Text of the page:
If you dream of opening your own parrot rescue or sanctuary (and let’s be honest, it crosses the minds of a lot of us once we’ve seen how birds suffer in the wrong environments!), the most important step of all is to get yourself ready. Many owners find that they are not suited mentally, physically, or emotionally.
What is the difference, first of all, between a parrot rescue and a parrot sanctuary? A rescue typically rehabilitates an animal before placing it in a new “forever” home with the perfect family match. I put “forever” in quotations because a lot of rescues dislike that term. (Even with the best of intentions, most parrots can’t stay forever in one place due to their longevity. Better to avoid that label.)
A forever-home parrot sanctuary provides a permanent place for parrots to live in. These are far more difficult to maintain without accidentally tipping into hoarder territory, and the residents tend to be emotionally scarred parrots who can’t live in human homes. Sanctuary owners have to know how to say “no,” even when there is desperate need.
So how can you make sure you’re one of those special people who can handle the stress, pressure, and emotional rollercoaster of parrot rescue work? Can you build yourself up to it?
I found that, of course, the first step is to involve yourself with an organisation that you like and admire. Everyone has a different way of running their rescue. Right away, too, you’ll learn if the sight of an abused or sick animal shuts you down, or if it ignites something inside you that you can channel into helping the bird.
The first time I stepped into the Island Parrot Sanctuary, I was very upset to see or hear about the conditions some birds were recovering from – but the owners explained that the parrots can sense this. It was hard to stifle my sadness. Yet it was also important, because my emotions affected the birds I was working with.
Step two is to visit as many different rescues as possible. This helps you see how other people manage emotionally and with the astronomical cost of running one. Networking is critical. I’ve met some amazing people in the bird world, and all of them have valuable advice.
Note that you don’t have to start out purely in parrot rescue. I am a working student at a farm. This has taught me some valuable skills – including balancing feed charts and medication, maintaining detailed log books, arranging vet visits, caring for and monitoring multiple animals, and more. All of it can transfer to a sanctuary. So you could theoretically get creative and look for (farmhand) working student positions in your area.’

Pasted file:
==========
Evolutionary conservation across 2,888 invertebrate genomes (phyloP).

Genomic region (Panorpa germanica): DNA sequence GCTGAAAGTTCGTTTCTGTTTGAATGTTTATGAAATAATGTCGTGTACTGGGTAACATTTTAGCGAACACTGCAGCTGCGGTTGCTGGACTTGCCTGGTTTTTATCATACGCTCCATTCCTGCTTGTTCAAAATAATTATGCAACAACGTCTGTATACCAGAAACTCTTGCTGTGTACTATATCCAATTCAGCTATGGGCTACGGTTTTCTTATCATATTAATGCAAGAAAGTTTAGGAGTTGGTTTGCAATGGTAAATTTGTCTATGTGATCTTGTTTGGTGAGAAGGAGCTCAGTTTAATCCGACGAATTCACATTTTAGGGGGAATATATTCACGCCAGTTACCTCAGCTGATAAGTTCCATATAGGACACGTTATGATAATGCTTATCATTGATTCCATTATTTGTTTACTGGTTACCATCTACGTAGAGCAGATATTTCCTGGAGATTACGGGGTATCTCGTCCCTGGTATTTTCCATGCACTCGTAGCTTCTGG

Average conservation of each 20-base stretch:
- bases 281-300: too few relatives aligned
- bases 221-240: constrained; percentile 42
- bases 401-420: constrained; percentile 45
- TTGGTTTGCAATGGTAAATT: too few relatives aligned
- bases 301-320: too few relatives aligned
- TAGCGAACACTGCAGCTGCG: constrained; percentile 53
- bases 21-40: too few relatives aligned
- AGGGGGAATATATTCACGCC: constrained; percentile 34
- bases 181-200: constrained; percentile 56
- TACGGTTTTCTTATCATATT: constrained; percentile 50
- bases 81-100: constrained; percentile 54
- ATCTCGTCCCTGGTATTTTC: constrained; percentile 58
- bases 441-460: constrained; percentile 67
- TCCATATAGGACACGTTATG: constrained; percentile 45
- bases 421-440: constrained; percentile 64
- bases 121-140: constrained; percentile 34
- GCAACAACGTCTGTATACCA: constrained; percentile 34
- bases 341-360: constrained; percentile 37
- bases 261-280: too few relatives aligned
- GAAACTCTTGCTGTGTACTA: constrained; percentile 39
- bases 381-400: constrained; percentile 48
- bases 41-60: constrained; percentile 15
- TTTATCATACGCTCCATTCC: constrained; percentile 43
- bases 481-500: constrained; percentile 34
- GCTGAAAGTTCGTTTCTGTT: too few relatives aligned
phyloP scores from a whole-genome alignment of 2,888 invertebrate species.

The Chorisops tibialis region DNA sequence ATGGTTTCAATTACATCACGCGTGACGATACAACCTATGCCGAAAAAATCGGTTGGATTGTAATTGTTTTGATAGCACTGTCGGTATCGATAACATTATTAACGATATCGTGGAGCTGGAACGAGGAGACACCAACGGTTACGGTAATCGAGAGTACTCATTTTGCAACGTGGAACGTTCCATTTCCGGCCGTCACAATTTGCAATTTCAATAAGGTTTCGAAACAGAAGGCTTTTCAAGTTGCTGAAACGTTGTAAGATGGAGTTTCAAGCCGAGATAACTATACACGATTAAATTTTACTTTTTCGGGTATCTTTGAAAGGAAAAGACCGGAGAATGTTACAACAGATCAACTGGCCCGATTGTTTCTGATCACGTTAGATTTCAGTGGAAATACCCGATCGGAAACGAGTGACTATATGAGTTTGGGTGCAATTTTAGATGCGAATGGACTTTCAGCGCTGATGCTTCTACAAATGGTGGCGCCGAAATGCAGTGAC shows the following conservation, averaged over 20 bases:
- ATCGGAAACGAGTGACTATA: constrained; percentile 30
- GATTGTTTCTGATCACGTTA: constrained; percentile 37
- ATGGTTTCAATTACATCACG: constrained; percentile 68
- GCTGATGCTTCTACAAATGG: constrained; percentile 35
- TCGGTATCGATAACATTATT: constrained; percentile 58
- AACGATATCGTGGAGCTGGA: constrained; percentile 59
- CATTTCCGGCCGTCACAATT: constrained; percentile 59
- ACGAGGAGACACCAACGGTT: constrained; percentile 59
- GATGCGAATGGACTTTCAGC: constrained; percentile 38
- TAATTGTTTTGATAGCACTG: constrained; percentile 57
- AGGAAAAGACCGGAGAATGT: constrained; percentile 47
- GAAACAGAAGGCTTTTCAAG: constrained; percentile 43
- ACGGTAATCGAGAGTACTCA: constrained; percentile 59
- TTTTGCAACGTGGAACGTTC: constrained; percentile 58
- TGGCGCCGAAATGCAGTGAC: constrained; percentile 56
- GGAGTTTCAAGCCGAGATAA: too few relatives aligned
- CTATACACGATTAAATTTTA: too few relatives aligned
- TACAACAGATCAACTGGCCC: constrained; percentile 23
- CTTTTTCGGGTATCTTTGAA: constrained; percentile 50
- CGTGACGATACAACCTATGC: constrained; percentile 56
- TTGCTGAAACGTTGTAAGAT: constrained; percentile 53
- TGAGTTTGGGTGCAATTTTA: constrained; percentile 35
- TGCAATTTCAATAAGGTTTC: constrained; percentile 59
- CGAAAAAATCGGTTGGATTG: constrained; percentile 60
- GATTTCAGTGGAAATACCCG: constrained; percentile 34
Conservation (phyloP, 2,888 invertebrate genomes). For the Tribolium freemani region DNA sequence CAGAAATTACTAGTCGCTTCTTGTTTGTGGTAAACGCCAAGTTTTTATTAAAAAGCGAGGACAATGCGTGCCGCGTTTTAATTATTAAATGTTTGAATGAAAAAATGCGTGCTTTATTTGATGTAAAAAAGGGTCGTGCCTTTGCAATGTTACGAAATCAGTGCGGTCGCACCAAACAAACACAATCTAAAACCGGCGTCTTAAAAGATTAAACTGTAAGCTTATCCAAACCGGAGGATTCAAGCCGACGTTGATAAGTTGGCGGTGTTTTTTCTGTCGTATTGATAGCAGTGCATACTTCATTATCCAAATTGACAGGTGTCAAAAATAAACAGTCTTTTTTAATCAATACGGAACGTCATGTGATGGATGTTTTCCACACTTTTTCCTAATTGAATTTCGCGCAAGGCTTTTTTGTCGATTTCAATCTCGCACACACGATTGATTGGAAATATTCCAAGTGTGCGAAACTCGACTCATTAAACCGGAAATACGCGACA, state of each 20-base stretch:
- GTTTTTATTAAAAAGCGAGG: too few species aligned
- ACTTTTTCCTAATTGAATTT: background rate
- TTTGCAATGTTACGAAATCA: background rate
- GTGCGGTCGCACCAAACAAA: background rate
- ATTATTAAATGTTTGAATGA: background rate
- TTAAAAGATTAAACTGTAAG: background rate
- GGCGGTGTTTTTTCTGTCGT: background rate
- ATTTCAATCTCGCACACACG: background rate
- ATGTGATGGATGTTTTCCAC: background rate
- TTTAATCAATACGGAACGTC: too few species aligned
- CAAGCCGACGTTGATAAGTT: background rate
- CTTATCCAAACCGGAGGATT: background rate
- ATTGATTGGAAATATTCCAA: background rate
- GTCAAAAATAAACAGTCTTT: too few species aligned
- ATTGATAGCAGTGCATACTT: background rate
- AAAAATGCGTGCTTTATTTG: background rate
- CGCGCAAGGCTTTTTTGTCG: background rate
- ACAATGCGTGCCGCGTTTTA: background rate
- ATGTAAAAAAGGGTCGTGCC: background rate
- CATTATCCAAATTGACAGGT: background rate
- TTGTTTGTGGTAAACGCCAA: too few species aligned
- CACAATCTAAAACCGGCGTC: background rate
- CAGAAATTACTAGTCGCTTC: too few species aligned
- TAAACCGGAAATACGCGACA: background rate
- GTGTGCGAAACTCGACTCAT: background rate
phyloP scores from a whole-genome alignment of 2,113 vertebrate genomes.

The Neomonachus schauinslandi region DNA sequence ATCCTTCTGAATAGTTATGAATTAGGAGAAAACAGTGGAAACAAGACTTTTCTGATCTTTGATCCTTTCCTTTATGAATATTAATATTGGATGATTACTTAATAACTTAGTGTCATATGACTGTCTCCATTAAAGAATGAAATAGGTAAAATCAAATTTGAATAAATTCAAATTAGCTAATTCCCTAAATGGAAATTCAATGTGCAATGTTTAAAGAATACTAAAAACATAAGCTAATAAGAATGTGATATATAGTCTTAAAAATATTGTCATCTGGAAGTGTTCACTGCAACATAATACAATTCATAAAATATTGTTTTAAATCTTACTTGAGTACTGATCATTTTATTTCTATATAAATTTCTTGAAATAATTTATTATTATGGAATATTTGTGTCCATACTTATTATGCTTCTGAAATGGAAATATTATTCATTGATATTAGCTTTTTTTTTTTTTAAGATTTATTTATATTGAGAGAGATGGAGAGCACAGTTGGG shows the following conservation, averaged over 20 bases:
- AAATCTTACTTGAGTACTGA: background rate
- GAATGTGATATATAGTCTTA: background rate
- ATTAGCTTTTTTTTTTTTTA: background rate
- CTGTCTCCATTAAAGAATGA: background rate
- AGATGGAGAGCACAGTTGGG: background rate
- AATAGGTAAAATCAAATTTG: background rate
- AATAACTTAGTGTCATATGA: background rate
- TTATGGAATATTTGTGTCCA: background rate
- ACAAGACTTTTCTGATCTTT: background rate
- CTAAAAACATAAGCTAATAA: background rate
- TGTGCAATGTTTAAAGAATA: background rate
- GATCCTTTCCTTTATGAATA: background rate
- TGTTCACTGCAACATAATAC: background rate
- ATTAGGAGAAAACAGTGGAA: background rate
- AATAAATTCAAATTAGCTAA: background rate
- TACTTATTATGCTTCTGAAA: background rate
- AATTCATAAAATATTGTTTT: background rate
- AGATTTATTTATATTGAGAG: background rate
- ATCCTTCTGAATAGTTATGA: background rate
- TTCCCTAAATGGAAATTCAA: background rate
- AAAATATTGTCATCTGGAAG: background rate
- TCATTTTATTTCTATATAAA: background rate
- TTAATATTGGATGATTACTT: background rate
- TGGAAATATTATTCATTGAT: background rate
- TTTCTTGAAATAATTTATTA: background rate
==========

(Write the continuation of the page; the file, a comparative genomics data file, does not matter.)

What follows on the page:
Step three is to get the travel bug out of your system. Whatever your age, if you wish to see the world, do it. Live your life, because soon you’re going to be tied to your work. Rescue workers don’t get to take many holidays – nor do working students, mind. I work six days a week because the animals can’t feed themselves. It’s good preparation for a sanctuary.
Step four, adopt or foster if you have the time and funds. (You know the motto: “Adopt—don’t shop!”) Go through the process of working with a special-needs bird…or birds. If you find that you can’t handle one emotionally volatile bird, or perhaps one with physical handicaps, you may not be able to handle dozens of them. Parrot sanctuaries fill up fast with those who can’t be placed in normal homes. Fostering provides a different kind of experience to adoption.
Step five: Educate. And by this, I mean blog or start a personal journal! This is actually an important step, as it lets you decompress and purge your emotions in a healthy way, get your name out there, document your journey, say what you feel is important, and make real-world connections. Social media is actually a big part of most parrot establishments. Check out your favourites and see how they reach out to their supporters.
Step six: Research. This teaches you everything you need to know about funding, loans, grants, etc. What do reputable rescues do that you like? What do disreputable rescues do? Where is a good place to open a rescue/sanctuary? How do you gain support in the community? Do you build year-round aviaries, or use a building?
Consider this also: How many birds qualify as too many? The answer is always individual. You can identify a hoarder by the condition of the animals: unclean, underfed, and neglected. I have heard many a story about a well-meaning “sanctuary” that finds itself overwhelmed.
In the end, not everyone is cut out for rescue work. There are, however, lots of roles to fill: there are owners, and then there are volunteers. Some volunteers run the social media and organise events to raise donations; some clean cages and prepare the food; some run the front office; some drive to do the actual rescue work; some do the donating! Besides all that, you don’t have to stick to the norm. I would like to open a sanctuary that takes in mostly small species, like budgies, cockatiels, conures, or parrotlets. Lots of places focus on cockatoos, and macaws. The littles tend to be forgotten when there is a psychotic cockatoo rampaging around!
I guess my point is that even if you’re not ready to open your own place, you can always help. Learning how to start a parrot rescue or sanctuary is a lot of work, but worth it when you realise that there are “20.6 million birds in 6.9 million U.S. households, as reported in the 2013-2014 American Pet Product Association National Pet Owners Survey” (http://www.avianwelfare.org/issues/overview.htm), and few parrots are easy to live with. Your average parrot sees multiple homes in the first few years of his life.
What parrot rescues and sanctuaries do you admire?